Emergence of Mexican-American Wineries
There has been considerable controversial news of late about the proposed bill HR 4437 that will limit
the flow of illegal immigrants across the border from Mexico. Since 1942, when the guest worker
program was begun, the Mexican brocero has been the backbone of the California and Oregon wine
industry, providing a majority of the field labor. Although most workers toil as field hands with limited
wages and benefits, there has been a concerted effort through various charity organizations to provide
proper health care and living facilities for the migrant Mexican workers.
A number of workers with the passion and skills to succeed in the wine industry have lived the
American Dream and become prominent owners of vineyard management companies and even
wineries. Reynaldo Robledo, the first former migrant vineyard worker in North America to own a
winery, is a prime example. His story was profiled in a recent feature article in Saveur (October,
2006). Robledo came to the United States at age 16 with a few other relatives from the Mexican state of
Michoacan in 1968. He initially lived in a migrant labor camp near Calistoga, working long hours pruning
vines for as little as $1.10 an hour. After 35 years, he has his own vineyard management company
with 30 to 45 year-round employees, as well as his Robledo Family Winery. He has 220 acres of vineyards
(90 of them are leased) in Napa, Sonoma, and Lake counties. He sells grapes to several notable
wineries, and makes 10,000 cases of his own wine. Robledo produces multiple varietals including
Pinot Noir. His 2003 Pinot Noir ($28) won a gold medal at the 2006 Orange County Fair Wine Competition.
Robledo’s entire family, including nine children, all work in the family business. The winemaker
is Rolando Herrera, another Mexican-American who was formerly the director of winemaking for Paul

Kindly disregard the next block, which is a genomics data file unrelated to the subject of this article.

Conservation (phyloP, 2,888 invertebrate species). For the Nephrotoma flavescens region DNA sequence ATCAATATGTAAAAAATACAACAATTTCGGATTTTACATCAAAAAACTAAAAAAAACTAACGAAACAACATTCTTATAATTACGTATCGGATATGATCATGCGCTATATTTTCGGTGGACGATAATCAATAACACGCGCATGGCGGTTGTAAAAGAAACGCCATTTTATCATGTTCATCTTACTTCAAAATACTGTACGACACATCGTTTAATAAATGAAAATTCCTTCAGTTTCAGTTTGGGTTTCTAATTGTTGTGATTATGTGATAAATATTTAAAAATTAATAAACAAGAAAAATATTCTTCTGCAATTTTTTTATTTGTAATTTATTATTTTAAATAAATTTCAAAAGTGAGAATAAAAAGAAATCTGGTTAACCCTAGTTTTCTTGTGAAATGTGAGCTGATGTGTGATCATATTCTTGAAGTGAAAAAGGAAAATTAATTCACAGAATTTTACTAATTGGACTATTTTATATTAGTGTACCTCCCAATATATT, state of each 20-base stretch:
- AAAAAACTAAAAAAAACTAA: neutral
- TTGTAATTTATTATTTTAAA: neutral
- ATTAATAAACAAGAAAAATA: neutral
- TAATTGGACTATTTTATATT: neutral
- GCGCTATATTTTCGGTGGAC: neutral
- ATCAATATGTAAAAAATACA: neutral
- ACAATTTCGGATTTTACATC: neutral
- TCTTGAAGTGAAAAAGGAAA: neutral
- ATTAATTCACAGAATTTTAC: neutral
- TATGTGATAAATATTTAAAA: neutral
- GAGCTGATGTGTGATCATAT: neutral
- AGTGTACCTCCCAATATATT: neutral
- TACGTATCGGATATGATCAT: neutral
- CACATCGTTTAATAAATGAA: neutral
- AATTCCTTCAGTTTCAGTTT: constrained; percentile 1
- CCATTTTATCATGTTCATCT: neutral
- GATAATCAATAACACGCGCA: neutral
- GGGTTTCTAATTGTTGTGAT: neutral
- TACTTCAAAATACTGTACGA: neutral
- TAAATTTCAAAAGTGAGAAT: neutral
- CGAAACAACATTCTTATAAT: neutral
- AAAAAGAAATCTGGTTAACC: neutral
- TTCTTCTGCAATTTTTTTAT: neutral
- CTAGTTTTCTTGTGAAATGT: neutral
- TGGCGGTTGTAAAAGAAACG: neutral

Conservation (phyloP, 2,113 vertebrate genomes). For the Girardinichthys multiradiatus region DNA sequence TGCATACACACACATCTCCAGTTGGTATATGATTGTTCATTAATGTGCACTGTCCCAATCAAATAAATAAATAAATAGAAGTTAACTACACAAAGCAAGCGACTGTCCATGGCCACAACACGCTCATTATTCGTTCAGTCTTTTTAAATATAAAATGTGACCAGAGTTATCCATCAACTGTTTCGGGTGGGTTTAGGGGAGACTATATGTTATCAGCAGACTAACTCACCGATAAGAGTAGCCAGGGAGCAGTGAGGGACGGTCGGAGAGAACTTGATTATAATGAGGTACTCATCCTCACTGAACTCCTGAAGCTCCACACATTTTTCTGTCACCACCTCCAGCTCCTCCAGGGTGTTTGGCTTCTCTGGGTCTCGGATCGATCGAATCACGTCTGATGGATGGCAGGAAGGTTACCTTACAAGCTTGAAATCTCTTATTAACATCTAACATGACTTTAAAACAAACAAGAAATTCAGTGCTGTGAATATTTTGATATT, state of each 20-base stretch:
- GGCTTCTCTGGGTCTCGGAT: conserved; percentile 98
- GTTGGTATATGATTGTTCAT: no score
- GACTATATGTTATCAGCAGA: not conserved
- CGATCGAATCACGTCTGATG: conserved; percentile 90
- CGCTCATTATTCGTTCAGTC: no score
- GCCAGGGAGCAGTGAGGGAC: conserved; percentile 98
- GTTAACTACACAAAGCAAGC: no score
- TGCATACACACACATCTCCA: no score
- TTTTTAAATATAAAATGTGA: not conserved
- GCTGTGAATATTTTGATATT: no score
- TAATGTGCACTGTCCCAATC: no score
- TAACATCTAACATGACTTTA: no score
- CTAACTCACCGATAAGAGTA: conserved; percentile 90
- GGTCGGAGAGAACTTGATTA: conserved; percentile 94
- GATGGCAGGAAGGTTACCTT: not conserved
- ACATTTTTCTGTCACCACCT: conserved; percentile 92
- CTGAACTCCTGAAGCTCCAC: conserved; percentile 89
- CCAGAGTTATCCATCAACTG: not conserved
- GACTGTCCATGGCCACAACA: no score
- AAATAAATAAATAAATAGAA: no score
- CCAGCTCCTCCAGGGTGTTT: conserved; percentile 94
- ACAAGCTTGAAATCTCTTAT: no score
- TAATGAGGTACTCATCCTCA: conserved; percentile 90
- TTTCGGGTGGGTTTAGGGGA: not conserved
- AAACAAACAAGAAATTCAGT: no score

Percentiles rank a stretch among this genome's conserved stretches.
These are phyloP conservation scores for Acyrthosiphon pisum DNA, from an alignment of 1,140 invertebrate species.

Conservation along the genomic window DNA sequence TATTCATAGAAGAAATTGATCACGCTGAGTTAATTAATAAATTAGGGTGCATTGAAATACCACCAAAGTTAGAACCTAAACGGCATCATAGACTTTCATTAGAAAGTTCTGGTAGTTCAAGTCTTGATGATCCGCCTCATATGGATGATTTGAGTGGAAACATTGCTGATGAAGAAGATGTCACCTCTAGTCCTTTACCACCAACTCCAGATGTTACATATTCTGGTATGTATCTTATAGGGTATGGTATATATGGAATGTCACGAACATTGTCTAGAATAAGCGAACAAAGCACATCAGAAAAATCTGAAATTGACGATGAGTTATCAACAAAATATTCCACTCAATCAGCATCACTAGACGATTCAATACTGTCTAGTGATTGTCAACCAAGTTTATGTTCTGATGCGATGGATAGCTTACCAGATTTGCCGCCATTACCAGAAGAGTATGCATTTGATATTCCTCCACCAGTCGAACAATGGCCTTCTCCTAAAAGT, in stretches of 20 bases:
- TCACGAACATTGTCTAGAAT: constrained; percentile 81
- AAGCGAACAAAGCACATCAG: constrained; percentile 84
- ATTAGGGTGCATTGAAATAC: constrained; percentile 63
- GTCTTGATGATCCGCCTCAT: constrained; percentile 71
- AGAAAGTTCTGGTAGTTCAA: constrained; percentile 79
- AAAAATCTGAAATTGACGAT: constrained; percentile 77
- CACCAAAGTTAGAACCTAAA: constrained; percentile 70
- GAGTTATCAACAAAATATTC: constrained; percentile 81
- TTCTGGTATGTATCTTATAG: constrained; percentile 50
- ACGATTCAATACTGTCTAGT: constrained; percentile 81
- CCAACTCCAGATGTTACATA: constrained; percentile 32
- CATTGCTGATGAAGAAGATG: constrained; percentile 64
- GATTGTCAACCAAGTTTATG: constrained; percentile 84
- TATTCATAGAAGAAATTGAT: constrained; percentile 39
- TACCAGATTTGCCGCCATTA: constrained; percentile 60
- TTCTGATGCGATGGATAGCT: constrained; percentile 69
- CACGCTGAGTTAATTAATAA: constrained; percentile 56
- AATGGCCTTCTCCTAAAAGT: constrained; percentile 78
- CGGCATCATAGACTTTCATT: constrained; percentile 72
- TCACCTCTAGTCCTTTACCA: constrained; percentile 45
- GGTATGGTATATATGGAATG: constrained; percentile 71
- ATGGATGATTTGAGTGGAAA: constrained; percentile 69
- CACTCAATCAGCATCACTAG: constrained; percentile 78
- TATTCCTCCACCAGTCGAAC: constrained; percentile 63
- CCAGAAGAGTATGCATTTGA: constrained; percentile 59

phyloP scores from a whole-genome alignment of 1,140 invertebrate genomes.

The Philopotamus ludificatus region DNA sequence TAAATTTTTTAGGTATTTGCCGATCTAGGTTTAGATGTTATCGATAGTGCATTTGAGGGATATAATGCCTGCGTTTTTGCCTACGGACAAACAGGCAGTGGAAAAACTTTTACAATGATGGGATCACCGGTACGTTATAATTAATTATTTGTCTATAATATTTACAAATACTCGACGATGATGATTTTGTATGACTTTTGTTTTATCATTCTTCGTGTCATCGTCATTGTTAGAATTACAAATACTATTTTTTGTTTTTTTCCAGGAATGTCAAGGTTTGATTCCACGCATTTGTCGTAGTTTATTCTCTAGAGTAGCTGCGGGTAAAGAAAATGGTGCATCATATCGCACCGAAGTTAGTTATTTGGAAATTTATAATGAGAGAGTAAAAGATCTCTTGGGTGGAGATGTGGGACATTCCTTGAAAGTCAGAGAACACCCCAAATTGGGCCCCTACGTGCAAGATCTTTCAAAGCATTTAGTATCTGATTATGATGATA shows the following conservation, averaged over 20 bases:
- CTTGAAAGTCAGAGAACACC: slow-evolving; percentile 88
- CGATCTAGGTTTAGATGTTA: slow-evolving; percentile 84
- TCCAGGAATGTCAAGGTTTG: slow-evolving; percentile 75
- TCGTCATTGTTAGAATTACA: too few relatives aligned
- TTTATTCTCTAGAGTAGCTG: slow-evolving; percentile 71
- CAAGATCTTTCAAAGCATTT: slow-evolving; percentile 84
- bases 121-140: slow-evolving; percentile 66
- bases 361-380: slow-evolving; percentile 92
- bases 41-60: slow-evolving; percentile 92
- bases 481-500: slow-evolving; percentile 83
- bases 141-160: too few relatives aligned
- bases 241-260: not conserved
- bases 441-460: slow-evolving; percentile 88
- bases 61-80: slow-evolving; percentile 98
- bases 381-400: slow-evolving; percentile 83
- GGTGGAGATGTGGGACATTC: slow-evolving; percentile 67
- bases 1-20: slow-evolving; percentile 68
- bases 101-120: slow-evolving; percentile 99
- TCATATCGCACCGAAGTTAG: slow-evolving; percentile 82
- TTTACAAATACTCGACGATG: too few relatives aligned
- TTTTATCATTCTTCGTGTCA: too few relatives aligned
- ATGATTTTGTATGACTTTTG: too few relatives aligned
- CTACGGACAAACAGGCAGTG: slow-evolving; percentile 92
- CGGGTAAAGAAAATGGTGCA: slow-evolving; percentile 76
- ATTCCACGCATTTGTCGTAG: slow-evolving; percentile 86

Hobbs. The winery has a tasting room at 21901 Bonness Rd, Sonoma. The website is located at
www.robledofamilywinery.com where wines may be purchased. The phone is 707-939-6903.
Another Michoacan, Ulises Valdez, can trace a similar story. In 1985, at age 16, he crossed the border
and traveled to Sonoma County to join his older brother who was working in the vineyards. Although
underage, he was able to obtain a job pruning vines based on his skills (and by lying that he was 18).
Like many migrant workers, he lived in humble conditions and rode a bicycle to the vineyards. He
obtained amnesty in 1986 and achieved citizenship in 1996. Valdez became a partner in Florence
Vineyard Management Company, and in 2003, he bought Jack Florence, Jr’s stake in the company and
named it Valdez & Sons Vineyard Management, Inc. His grape clients include many prominent names
such as Paul Hobbs, Mark Aubert, Kent Rosenbaum, and Jayson Pahlmeyer. Valdez now controls 150
acres of vineyard land in Sonoma County and has 70 employees. His Pinot Noir vineyards include the
Ulises Valdez (UV) Vineyard (aka Laguna Road Vineyard) near Sebastopol in the Sonoma Coast
appellation and the Lancel Creek Vineyard in the Russian River Valley. In 2006, he started Valdez
Family Wines, marking 20 years in the wine business. He has made a 2004 Ulises Valdez Vineyard
Sonoma Coast Pinot Noir and next year will release the 2005 Valdez Family Wines Lancel Creek Pinot
Noir ($80, 25 cases), both of which were made by Mark Aubert. Aubert gives considerable credit for
his own success to Valdez, who is his vineyard manager and viticultural partner. Aubert sources his
own Pinot Noir from the UV Vineyard. Young winemaker, Jamie Kutch, will be releasing a 2006 Kutch
McDougall Vineyard Pinot Noir in the future from a vineyard that Valdez farms next to Hirsch and Martinelli
Vineyards on the Sonoma Coast. Valdez’s website is located at www.valdezfamilywinery.com,
where you may purchase wines (no Pinot for sale yet) and sign up for the mailing list. 707-894-3710.
There are now at least 12 Mexican-American-owned wineries in California, including Ceja Vineyards,
Gustavo Thrace, Alex Sotelo Cellars, Mi Sueno, Renteria Wines, and Guerrero Fernandez among
others. Arturo and daughter Ana Keller are Mexicans (as opposed to Mexican-Americans) who own
Keller Estate in Petaluma, a fine producer of Pinot Noir. For more information on Latino-owned
wineries, contact Sandra Gonzalez of Vino con Vida communications at www.vinoconvida.com.